Featured Column
Week of 2.9.2004
"Take care of it son
 and it'll take care of you"
Father and son playing catch
          Itís been almost fifty years since I bought it. Itís been twenty nine years since I used it in a game and itís been a decade since I used it to play catch.
          Itís a Spalding, Rocky Colavito model baseball glove with a ďWonder WebĒ and it has ďProfessional ModelĒ stamped on the heel.
          Rocky Colavito was an all-star outfielder with the Cleveland Indians and his signature is stamped right in the middle of the gloveís ample pocket.
          When I was seven years old, living in the Bronx, my dad bought me my first baseball glove. I donít remember the model, but it was for many years my favorite possession. For years I slept with it, sometimes wearing it on my left hand under the covers. As soon as he bought that glove for me he taught me how to care for it. He bought me a metal can of neatsfoot oil and showed me how to generously rub it in the leather. Then he showed me how to spit in the pocket to keep the glove flexible.
          I used that glove when I played in the New York Police Athletic League games and I used it to play catch in the middle of the street year-round except when it snowed or rained. My dad told me to take care of that glove and it would take care of me. Baseball gloves werenít used when we played stickball in the streets, but I always played with mine. My glove and me were inseparable. I had it on my left hand when my dad and I played catch in front of our house. Of all the things I did with my dad playing catch was my favorite.
          Dad was a baseball player himself. He played for his company teams and was a terrific outfielder with a good arm. He was a fair hitter with outstanding speed on the bases. Dad wanted me to be a major leaguer. He stayed interested in my baseball career all of his life. I knew he wanted me to become what he didnít.
          Iíve had my Rocky Colavito glove since 1957. I bought a fresh bottle of neatsfoot oil a few years ago and every now and then I take the glove out of its plastic bag and I spend an hour rubbing in the oil. I pound the pocket with my right fist and then I spit in the center just to keep it flexible. 
          Iím not sure why I still have the old baseball glove, but Iíve never been close to throwing it out. Iím sure it will be with me when I die. Iíd like to play catch one more time Ė maybe with my son or my daughter. I wish my dad were here today, but he died forty years ago. And to tell the truth, Iíve missed playing catch with him ever since.
          So, you see, my old baseball glove isnít just an old Rocky Colavito model. Itís my tie to my dad and both of our dreams. I can still slide my left hand in it and pound my right hand in the pocket and imagine my dad and I playing catch. I can still hear my dad telling me how to catch and throw the ball like a big leaguer. When we were done with our game of catch he would show me how to put a ball in the pocket and tie a belt around the glove so the ball would form a better pocket.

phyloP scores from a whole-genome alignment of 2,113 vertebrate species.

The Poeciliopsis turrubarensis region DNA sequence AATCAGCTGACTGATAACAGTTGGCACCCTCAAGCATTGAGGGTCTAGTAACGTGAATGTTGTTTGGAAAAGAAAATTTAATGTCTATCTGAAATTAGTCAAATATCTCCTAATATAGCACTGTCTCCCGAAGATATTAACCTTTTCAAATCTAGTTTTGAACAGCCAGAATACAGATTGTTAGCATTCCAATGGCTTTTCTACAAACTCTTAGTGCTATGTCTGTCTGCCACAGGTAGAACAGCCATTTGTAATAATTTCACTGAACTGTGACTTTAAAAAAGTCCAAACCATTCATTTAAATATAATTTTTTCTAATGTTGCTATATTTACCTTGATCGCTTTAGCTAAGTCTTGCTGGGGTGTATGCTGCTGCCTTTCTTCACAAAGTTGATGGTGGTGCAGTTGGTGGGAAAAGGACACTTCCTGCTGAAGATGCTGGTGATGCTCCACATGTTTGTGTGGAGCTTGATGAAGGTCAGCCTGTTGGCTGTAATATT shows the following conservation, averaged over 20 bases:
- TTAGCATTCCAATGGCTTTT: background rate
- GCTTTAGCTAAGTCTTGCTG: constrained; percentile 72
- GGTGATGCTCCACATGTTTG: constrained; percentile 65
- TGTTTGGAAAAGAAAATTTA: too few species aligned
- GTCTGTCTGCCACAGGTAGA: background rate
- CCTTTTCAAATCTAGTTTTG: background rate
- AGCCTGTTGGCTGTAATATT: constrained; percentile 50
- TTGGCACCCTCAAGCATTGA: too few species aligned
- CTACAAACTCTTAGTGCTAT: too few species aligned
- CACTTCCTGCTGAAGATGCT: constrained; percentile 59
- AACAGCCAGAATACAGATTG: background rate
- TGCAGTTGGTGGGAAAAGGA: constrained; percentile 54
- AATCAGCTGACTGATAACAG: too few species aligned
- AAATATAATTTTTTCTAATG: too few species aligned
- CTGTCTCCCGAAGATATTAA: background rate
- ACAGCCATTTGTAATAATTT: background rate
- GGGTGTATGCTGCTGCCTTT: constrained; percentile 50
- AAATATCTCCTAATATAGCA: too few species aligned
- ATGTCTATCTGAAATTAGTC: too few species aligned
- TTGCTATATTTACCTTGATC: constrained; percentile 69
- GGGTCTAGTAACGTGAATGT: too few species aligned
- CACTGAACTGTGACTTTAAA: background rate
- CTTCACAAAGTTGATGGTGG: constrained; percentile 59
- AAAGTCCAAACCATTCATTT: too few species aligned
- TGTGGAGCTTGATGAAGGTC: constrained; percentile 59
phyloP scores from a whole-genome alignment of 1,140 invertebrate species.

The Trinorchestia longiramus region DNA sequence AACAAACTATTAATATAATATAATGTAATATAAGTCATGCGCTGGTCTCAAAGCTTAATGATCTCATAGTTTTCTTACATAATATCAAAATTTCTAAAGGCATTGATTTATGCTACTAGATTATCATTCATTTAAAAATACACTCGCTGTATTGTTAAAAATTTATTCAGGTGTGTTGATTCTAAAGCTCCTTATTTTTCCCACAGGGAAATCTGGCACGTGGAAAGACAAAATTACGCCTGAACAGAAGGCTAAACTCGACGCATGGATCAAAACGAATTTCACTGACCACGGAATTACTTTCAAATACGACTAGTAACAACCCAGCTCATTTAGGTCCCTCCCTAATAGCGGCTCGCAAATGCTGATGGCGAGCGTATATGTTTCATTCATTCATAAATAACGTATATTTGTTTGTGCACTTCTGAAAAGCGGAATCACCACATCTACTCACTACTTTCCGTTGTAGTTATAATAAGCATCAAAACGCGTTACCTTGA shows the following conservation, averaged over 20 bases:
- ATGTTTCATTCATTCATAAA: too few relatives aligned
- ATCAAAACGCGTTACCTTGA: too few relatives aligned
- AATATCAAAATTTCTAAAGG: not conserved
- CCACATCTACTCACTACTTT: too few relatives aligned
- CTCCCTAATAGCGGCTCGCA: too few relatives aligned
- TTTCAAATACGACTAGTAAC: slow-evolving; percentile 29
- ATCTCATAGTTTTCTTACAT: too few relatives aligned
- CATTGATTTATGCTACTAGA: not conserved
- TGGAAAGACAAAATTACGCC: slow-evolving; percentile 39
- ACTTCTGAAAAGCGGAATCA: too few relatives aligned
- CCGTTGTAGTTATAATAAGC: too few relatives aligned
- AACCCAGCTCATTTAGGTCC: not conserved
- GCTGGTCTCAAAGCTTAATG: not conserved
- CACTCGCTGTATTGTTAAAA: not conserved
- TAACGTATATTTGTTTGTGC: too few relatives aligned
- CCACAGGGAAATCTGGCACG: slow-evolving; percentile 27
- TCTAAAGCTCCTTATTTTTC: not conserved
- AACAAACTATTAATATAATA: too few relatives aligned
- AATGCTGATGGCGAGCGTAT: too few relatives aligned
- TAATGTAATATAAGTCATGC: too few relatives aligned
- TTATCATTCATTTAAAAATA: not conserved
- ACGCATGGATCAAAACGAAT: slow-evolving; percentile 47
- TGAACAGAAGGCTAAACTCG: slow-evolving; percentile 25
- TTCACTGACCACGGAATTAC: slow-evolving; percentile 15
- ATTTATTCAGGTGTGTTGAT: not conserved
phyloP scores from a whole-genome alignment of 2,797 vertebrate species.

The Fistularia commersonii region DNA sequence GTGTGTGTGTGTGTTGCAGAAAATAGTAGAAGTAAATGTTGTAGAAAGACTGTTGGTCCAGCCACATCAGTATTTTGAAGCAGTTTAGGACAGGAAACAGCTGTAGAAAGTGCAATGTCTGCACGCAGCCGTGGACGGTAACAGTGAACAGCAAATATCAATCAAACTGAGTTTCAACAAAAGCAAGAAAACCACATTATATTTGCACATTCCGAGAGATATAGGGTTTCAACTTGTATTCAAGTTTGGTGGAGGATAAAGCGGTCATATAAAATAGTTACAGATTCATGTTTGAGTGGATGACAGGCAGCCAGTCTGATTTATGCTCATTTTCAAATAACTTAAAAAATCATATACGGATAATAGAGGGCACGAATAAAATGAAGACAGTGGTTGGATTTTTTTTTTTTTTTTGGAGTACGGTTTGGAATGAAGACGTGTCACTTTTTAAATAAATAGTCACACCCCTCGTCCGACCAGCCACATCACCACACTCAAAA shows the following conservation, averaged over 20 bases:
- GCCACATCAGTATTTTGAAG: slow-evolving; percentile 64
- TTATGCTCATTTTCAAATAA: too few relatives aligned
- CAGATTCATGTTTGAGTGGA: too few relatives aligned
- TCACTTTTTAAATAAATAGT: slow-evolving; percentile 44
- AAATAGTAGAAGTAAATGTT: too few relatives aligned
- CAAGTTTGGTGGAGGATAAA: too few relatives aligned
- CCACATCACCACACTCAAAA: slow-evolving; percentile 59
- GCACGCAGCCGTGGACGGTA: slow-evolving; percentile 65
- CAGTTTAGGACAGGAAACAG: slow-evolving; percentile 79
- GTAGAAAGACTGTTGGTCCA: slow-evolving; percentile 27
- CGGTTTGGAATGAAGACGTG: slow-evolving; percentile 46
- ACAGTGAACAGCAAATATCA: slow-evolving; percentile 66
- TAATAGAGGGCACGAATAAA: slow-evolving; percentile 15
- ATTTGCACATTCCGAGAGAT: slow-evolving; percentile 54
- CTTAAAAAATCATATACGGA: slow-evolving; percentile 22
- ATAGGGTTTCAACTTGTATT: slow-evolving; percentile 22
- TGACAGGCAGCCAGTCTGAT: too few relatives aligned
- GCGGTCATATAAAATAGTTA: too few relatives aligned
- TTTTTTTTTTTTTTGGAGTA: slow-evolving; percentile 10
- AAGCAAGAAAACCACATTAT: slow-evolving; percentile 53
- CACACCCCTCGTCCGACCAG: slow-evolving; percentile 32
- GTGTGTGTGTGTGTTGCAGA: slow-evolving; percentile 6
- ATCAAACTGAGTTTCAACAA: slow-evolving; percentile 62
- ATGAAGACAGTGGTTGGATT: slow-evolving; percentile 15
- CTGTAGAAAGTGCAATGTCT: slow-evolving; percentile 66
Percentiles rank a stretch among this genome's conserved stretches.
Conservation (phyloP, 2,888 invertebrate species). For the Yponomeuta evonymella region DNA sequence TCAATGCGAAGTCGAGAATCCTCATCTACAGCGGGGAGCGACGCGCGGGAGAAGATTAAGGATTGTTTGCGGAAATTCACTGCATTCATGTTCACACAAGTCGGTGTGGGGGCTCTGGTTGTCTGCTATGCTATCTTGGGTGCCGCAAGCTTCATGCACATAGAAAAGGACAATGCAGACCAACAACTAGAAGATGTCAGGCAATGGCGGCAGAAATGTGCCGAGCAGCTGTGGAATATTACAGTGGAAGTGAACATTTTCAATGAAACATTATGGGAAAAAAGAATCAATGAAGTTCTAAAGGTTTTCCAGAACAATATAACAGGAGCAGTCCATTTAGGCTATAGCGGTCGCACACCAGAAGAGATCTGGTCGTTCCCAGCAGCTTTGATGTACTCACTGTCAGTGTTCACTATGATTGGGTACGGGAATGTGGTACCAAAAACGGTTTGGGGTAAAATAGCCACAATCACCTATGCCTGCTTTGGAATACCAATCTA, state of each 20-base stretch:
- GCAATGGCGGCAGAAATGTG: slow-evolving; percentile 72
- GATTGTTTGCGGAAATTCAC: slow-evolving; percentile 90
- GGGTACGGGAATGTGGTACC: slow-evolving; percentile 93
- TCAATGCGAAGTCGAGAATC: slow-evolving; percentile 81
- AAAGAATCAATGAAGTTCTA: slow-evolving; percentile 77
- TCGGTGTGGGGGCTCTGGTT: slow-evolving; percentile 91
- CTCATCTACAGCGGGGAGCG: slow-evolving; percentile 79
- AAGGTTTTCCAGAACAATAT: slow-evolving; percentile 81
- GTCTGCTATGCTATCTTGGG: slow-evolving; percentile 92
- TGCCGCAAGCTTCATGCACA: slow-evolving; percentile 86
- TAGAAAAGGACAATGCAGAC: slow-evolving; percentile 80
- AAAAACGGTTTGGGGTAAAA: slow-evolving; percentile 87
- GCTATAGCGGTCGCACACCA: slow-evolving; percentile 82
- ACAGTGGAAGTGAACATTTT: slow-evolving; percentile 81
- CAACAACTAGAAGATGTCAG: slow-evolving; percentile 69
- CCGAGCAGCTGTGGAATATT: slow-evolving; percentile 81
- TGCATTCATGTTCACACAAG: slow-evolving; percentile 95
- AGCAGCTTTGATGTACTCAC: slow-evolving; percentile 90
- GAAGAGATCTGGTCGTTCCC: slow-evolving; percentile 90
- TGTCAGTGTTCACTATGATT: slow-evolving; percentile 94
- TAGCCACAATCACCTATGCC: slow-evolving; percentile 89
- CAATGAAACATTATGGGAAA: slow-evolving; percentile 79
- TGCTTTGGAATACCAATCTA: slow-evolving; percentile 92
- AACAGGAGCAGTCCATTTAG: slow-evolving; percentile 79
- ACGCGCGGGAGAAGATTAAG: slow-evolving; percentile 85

Every time I put that old glove on my hand I see my dad sitting in the stands, watching me play. He always had that little grin on his face when he watched me play and I knew how proud he was of me.
As I grew older and played in softball leagues I still used my old glove. I knew it could last forever because I would always rub it down with neatsfoot oil and put a ball in its pocket before I put it in the closet until the next game. Iíve replaced some of the webbing and a few laces over the years and in some places the leather is shredding but my old glove is still playable.
          I have some of my dadís old baseball medals. I have some of his cuff links and some poems he wrote, but nothing I have brings my dad and me closer than my old baseball glove.
          Maybe someday, someplace, somehow Iíll be standing around, pounding my fist in the pocket and my dad will say, ďCímon, son. Letís have a catch.Ē Iíll see that little grin on his face and weíll start throwing the old baseball back and forth. 
          Itíll just be a little game of catch with my dad and me Ė and my old glove.
      Ron was born in the Bronx, New York. He was raised in Southern California and lived in Honolulu, Hawaii for three decades. He attended Inglewood High School and U.C.L.A.. His youthful goal was to become a major league baseball player. In Hawaii Ron played on a series of championship softball teams. He is an active tennis player.
      Ronís career began at the Inglewood Daily News where as a youngster was enrolled in a publisher training program. He served as an advertising salesman, circulation manager, writer and layout and design staffer. He has been a newspaper publisher at the Oregon City Oregon Enterprise Courier, the Beloit Wisconsin Daily News, the Elizabeth, New Jersey Daily Journal and This Week Magazines (Hawaii).
      Ron lives with his wife, Marilyn, in San Diego, California. His two children, Douglas and Diane also live in the San Diego area. Ronís interests range far and wide and are reflected in his columns diverse topics.
Ron Cruger